Face tolerance <= Edge tolerance <= Vertex tolerance, where an Edge lies on a Face, and a Vertex – on an Edge.

**Triangulation**

In addition to underlying surface, a face may contains a tessellated representation (composed of triangles). It is computed, for example, when a face is displayed in shading mode. Visualization algorithms internally call BRepMesh::Mesh() which calculates and adds triangulation for every face.

**Additional location**

Unlike an edge or a vertex, a face has an additional location (TopLoc_Location) which is a member field of BRep_TFace. So, do not forget to take it into account when using underlying surface or triangulation. Stephane has recently pointed this out on a forum.

**Creating a face bottom-up and accessing its data**

Like in the case of a vertex and an edge, BRep_Builder and BRep_Tool is what you need.

BRep_Builder aBuilder;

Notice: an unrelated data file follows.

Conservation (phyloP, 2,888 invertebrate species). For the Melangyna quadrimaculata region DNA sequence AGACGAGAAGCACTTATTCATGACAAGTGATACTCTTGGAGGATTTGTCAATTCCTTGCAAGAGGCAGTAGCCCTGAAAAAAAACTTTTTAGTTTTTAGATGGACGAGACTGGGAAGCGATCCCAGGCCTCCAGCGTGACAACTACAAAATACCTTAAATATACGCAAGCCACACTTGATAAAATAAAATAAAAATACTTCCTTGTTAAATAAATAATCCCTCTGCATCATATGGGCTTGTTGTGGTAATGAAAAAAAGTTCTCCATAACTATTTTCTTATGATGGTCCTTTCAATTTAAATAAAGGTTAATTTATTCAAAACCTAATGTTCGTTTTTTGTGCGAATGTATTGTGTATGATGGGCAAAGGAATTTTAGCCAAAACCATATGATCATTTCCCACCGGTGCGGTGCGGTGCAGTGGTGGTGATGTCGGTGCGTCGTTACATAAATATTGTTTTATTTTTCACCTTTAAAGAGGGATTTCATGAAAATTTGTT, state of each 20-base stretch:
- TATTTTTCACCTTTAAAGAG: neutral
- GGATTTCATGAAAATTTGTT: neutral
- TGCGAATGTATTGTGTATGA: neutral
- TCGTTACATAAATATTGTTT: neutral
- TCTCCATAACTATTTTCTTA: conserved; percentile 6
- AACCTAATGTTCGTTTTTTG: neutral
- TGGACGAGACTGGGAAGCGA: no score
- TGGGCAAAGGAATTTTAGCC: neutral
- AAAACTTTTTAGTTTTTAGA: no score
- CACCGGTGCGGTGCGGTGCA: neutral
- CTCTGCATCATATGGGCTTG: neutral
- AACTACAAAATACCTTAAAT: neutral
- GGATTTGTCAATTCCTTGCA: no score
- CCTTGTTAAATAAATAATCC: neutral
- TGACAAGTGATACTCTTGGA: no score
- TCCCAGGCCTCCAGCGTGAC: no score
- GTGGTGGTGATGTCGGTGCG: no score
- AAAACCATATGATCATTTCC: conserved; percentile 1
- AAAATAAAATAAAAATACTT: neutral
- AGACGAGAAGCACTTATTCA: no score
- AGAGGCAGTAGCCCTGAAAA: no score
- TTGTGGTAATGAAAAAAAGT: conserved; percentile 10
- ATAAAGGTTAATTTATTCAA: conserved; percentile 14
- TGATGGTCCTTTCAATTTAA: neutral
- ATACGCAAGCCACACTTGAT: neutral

TopoDS_Face aFace;

aBuilder.MakeFace (aFace, aSurface, Precision::Confusion());

...

TopLoc_Location aLocation;

Handle(Geom_Surface) aSurf = BRep_Tool::Surface (aFace, aLocation);

gp_Pnt aPnt = aSurf->Value (aU, aV).Transformed (aLocation.Transformation());

//or to transform a surface at once

//Handle(Geom_Surface) aSurf = BRep_Tool::Surface (aFace);

//gp_Pnt aPnt = aSurf->Value (aU, aV);

Handle(Poly_Triangulation) aTri = BRep_Tool::Triangulation (aFace, aLocation);

aPnt = aTri->Nodes.Value (i).Transformed (aLocation.Transformation());

Hope this was not too boring ;-). Just bookmark it and get back when you need it!

*To be continued...*

It explains so clearly. Thank you so much for your great job.

ReplyDeleteOne question about the location.

ReplyDeleteIf the face is a part of a TopoDS_Shape can the TopoDS::Location::Transformation be different from the one saved in BRep_TFace?

Thanks

Pawel

BRep_TFace location (returned by BRep_Tool::xxx (const TopoDS_Face&, TopLoc_Location&) is an independent instance of one stored in TopoDS_Shape. Final location is a product of both: